Well, some people in the business seem to have a wonderfully nuanced answer to this elementary question animating the multi-million dollar global enterprise of coding. Satya Nadella, current CEO of Microsoft, Manjul Bhargava, the Princeton math professor who won the Fields Medal in 2014 and Vikram Chandra, an Indian novelist who is a professor of creative writing at the University of California as well as a computer programmer, all draw our attention to a unique source of inspiration.
That common resource is the 'Indian poetic tradition'.
Nadella, known to be a supporter of tech-talent from India, is also an 'avid reader' of Indian poetry, including Urdu verses in translation. Implicitly identifying succinctness as a value in programming, he has reportedly stated: "You're trying to take something that can be described in many, many sentences and pages of prose, but you can convert it into a couple lines of poetry and you still get the essence, so it's that compression... the best code is poetry."
Bhargava, who rather charmingly confesses to escaping his classes in school, was taught math by his mother as a child at home. He now uses the syllabic rules for composing Sanskrit poetry proposed by the Jain scholar Hemachandra (11-12 century AD) to explain complex Fibonacci sequences and other mathematical patterns to his students.
Vikram Chandra in his non-fiction book 'Geek Sublime: the Beauty of Code and the Code of Beauty' compares the pleasures of writing code to the seductions of language as explained by grammarians such as Panini (circa, 4 BCE) and Abhinavagupta (circa, 10 AD). Poetry, as Chandra sees it, is not to be confused with code; however, it can marvellously illuminate the 'creative' processes by which computer programs are written.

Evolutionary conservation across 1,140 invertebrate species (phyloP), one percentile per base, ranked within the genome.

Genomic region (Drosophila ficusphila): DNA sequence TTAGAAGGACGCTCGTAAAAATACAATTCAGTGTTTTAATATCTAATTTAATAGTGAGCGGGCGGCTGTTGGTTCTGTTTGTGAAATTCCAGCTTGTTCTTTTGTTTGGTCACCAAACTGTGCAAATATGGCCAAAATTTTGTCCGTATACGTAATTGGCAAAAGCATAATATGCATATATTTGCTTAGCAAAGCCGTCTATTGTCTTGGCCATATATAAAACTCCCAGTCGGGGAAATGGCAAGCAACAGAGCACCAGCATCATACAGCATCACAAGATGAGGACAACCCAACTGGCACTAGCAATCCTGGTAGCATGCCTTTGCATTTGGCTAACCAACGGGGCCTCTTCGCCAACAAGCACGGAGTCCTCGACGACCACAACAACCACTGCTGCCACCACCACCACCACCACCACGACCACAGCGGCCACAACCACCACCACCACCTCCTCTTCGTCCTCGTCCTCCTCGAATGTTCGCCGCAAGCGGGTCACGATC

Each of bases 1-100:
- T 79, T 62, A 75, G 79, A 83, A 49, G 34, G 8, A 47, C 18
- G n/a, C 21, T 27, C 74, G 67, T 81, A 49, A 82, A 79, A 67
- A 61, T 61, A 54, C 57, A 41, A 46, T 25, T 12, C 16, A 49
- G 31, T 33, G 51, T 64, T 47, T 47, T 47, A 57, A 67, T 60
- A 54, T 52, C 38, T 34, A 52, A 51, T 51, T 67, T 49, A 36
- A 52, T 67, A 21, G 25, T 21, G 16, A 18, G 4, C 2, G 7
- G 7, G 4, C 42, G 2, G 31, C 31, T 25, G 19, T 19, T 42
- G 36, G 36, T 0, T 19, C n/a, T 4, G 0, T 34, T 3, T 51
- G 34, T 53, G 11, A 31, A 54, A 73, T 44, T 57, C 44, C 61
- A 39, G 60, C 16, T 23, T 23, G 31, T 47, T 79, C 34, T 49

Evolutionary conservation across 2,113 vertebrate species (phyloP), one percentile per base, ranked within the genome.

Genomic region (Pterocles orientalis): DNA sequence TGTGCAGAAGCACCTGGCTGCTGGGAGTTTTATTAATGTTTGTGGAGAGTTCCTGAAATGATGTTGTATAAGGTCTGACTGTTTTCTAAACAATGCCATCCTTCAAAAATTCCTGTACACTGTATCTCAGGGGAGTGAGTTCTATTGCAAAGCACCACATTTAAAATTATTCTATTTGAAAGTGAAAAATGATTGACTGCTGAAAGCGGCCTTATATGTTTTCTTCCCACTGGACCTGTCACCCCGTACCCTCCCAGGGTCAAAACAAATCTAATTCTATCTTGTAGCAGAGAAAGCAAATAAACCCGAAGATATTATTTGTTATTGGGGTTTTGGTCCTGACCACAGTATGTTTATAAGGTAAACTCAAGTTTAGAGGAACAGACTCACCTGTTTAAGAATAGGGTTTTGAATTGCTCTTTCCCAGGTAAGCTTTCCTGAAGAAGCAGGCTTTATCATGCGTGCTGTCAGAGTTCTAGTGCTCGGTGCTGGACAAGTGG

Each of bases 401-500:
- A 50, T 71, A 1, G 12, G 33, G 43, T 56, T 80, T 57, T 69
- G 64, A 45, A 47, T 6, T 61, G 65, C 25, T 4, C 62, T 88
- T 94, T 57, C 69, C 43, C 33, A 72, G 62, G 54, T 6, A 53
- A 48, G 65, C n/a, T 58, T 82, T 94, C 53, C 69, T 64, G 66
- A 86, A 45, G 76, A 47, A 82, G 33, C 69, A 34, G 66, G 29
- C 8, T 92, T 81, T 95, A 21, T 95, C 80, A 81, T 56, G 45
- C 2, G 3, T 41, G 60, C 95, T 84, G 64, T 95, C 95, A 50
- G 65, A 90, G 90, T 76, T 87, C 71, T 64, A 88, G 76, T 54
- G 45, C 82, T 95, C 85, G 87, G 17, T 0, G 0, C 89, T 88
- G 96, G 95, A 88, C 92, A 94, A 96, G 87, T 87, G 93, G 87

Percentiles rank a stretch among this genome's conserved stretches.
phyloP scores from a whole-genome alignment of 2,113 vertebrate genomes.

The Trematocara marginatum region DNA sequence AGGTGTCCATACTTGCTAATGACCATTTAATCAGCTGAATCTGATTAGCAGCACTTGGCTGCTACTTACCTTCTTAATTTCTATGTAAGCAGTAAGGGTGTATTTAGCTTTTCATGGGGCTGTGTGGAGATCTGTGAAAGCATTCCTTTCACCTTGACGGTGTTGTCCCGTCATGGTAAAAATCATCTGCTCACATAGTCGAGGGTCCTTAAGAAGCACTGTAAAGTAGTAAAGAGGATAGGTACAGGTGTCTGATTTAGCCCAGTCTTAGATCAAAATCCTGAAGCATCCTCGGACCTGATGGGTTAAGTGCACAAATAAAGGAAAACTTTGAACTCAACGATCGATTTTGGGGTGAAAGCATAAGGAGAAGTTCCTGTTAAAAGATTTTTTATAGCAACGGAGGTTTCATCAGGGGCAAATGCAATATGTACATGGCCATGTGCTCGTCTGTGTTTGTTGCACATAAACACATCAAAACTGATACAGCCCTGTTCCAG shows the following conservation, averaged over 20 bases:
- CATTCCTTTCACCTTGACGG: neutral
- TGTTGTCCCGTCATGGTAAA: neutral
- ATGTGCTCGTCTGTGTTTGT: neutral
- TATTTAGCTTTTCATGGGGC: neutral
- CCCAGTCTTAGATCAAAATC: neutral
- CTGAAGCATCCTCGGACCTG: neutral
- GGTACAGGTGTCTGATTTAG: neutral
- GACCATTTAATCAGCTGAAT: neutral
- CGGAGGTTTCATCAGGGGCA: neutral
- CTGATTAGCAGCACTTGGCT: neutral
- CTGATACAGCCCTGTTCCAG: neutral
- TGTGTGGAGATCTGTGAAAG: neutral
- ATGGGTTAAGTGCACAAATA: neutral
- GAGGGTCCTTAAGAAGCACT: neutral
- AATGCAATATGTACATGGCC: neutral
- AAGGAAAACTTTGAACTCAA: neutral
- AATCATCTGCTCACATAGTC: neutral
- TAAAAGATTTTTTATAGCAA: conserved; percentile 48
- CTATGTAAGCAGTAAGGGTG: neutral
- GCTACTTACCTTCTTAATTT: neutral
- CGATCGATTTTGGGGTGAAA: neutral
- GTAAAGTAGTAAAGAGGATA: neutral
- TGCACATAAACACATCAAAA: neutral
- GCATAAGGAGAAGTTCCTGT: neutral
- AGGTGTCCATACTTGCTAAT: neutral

What can we learn from these insights by 'global' Indians drawing on 'Indian traditions' about the intersections between poetic and programming codes?
Well, to begin with, we may recall that we've recently had some - not always super sophisticated - debates on the subject of India's past intellectual prowess. Some have opined that our invincible ancient wisdom led us to invent literally everything from A to Z - Aeroplanes to the Zero. At the other end of the spectrum, some dismiss the very idea that these hoary ideas could contribute anything relevant to the 'scientific temper' of modernity. To paraphrase Gandhi, then, the 'shout for shout' arguments in the current public sphere about 'our tradition' are very likely to deafen us.
Nadella, Bhargava and Chandra's commentaries help modulate these otherwise deafening debates. The intellectual uses to which they have put Indian texts - ancient, medieval, modern - show how relevant they still are. These works, they indicate, must be read with sane respect rather than utilized as mere rhetorical means to support extreme positions.
Some of these old texts in fact precisely teach us 'experimental attitude' and are precursors to what is trendily known these days as 'evidence-based' learning. Here's a fine example from the Upanishads. In it, Svetaketu Aruneya is asked by his father, the sage Uddalaka, whether he has learnt in his schooling to "see the unseeable, and know the unknowable." No, says Svetaketu. So his father gets him to mix some salt in water and asks him the next day whether he can see the salt. No, says Svetaku. Taste the water, commands his father. And, of course, the water is salty, though the salt's unseen. Then his father asks him to observe the great Nyagrodha tree. Where does it come from, asks the father. From a seed, answers Svetaketu. What's inside the seed? Nothing, says Svetaketu. Tat tvam asi, that thou art, declares Uddalaka triumphantly, 'proving' through demonstration that intangible laws might govern the bio-physical world. Now here's an approach modern scientists might applaud!